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Florida’s Supreme Court finds motions to enlarge do not toll the time to respond unless cause is established.

July 1, 2018
Koppel v. Laura Ochoa, et al., 43 Fla. L. Weekly S225a (Fla. May 17, 2018)

Twenty-nine days after the plaintiff served a proposal for settlement, the defendant filed a motion for enlargement to respond, arguing she did not have the opportunity to review the offer in light of new medical information disclosed by the plaintiff. Before the trial court ruled on the motion for enlargement, but after the 30 days to accept had expired, the defendant accepted the proposal for settlement. The plaintiff then moved to strike the acceptance as untimely. The trial court granted the defendant’s motion for enlargement. The district court reversed, finding that rules 1.090 and 1.442 were clear and could not be construed to provide for tolling once a motion to enlarge had been filed.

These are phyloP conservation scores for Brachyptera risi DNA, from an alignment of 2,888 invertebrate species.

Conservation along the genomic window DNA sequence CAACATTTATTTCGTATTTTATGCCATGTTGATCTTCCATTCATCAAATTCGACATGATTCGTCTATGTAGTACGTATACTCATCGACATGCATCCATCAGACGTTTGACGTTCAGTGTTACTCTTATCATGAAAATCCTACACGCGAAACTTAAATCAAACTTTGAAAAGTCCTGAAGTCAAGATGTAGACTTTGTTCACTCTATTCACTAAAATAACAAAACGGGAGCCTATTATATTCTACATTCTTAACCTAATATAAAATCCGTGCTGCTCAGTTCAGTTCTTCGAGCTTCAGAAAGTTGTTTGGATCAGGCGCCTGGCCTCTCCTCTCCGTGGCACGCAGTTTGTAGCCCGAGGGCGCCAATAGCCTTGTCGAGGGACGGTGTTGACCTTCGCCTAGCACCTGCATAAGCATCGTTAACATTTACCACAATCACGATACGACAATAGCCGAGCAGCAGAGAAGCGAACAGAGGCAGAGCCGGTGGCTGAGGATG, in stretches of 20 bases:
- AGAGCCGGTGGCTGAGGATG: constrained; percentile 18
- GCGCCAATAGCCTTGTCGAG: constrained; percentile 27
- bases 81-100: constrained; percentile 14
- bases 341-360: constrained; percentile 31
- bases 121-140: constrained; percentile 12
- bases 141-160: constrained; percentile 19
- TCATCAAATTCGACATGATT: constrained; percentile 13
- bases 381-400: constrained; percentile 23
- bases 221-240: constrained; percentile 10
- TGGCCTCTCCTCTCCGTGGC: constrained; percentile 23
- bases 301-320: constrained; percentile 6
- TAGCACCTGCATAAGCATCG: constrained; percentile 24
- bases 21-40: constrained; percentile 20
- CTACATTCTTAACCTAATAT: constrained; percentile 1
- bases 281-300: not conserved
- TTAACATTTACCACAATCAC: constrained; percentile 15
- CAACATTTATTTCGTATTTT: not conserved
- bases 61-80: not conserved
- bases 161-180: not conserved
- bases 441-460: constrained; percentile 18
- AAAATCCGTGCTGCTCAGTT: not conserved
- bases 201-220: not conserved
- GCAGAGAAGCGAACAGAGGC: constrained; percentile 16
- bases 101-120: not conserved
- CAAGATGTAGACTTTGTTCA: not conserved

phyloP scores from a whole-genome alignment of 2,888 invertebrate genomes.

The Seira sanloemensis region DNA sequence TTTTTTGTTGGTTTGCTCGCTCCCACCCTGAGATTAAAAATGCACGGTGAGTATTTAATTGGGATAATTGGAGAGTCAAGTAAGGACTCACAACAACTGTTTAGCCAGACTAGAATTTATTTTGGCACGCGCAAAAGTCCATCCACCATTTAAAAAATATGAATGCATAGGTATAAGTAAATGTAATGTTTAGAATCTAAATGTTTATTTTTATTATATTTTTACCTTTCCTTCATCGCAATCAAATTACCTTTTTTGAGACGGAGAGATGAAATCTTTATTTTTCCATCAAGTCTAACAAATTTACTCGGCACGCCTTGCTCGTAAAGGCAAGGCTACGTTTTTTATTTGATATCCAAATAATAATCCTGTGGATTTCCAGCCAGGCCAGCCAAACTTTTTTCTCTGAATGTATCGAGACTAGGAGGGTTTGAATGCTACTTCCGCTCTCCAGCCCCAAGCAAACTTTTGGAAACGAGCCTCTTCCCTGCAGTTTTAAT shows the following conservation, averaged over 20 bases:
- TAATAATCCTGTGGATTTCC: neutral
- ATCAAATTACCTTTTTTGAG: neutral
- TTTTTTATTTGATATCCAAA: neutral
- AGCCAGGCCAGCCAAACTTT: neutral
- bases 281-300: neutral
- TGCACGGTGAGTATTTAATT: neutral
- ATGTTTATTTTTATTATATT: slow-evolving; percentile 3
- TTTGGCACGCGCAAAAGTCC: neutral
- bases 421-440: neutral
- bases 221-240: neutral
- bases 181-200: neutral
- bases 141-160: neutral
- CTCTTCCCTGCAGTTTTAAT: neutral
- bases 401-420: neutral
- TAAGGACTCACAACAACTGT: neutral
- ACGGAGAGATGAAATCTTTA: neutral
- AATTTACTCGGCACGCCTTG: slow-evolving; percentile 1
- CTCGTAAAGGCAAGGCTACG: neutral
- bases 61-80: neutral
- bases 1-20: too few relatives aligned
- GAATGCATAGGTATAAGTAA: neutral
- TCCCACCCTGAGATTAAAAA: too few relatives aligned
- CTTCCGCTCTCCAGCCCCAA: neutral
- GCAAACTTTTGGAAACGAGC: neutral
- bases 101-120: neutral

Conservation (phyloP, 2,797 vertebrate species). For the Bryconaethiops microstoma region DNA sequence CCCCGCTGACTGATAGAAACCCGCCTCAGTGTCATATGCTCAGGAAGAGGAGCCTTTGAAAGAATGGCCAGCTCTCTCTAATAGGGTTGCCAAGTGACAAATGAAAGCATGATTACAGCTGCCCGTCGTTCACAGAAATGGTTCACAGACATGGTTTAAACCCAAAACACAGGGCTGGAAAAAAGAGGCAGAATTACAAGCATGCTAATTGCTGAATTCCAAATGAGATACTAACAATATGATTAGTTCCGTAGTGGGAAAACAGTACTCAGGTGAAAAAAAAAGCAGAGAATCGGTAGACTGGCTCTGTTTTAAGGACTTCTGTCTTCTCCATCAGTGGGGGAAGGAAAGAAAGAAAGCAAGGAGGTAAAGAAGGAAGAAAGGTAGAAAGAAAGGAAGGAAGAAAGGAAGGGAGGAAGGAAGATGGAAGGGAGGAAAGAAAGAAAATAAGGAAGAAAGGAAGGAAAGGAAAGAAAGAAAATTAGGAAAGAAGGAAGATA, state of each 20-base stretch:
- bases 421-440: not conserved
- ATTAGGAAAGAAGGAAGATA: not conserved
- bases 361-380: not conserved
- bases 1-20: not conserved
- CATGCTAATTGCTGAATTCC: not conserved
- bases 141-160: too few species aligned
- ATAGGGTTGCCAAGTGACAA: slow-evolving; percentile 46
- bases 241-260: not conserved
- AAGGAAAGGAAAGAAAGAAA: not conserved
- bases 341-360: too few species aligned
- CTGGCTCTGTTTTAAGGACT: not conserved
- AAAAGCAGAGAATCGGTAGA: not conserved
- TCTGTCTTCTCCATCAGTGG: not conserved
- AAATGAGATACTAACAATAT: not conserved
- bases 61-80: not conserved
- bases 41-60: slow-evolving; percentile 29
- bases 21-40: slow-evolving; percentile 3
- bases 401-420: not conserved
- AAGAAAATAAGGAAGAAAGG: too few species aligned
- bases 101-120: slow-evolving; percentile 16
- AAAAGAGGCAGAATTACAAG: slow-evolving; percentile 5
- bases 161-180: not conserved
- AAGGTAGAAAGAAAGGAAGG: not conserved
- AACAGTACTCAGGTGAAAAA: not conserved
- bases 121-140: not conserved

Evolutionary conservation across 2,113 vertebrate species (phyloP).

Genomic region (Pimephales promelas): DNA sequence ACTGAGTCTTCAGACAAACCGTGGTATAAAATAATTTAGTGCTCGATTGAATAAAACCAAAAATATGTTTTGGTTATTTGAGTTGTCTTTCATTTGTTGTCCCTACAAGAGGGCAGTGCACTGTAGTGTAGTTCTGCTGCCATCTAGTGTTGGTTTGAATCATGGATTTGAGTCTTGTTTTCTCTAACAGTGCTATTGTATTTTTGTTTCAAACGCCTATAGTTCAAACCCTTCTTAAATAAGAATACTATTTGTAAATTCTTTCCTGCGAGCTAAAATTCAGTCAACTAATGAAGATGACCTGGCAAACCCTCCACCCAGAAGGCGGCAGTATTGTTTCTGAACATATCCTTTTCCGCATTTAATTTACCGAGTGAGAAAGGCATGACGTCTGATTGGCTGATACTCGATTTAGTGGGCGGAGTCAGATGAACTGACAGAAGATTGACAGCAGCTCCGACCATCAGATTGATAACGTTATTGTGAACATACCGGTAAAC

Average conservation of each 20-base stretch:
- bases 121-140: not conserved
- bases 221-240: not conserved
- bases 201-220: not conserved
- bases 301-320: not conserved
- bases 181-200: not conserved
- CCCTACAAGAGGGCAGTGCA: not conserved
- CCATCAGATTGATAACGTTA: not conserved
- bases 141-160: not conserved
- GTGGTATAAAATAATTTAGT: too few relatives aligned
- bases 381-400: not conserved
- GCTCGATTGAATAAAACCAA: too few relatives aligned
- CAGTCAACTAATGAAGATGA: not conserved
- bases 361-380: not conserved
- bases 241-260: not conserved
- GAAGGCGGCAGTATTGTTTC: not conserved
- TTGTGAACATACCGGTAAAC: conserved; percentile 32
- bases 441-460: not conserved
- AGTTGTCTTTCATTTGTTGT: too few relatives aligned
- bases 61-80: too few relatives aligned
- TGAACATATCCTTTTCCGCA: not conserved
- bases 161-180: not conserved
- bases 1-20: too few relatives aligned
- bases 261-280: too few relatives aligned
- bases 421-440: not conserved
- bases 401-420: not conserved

On appeal, the Florida Supreme Court affirmed the district court’s ruling and stated that, although Rule 1.090 allows for the time period set forth in Rule 1.442 to be enlarged, the trial court has discretion with respect to whether to grant a motion to enlarge. The rule only provides for additional time once cause has been shown. As the court discussed, allowing the time period to be tolled simply by filing a motion to enlarge would provide an automatic period of enlargement and would undermine the rule as written.

This case provides clarification that, generally, motions to enlarge do not toll the time to respond unless cause is established. As such, before filing a motion to enlarge time to respond to a proposal for settlement, or any motion to enlarge time, consider whether cause for an extension of time can be shown. 


Case Law Alerts, 3rd Quarter, July 2018

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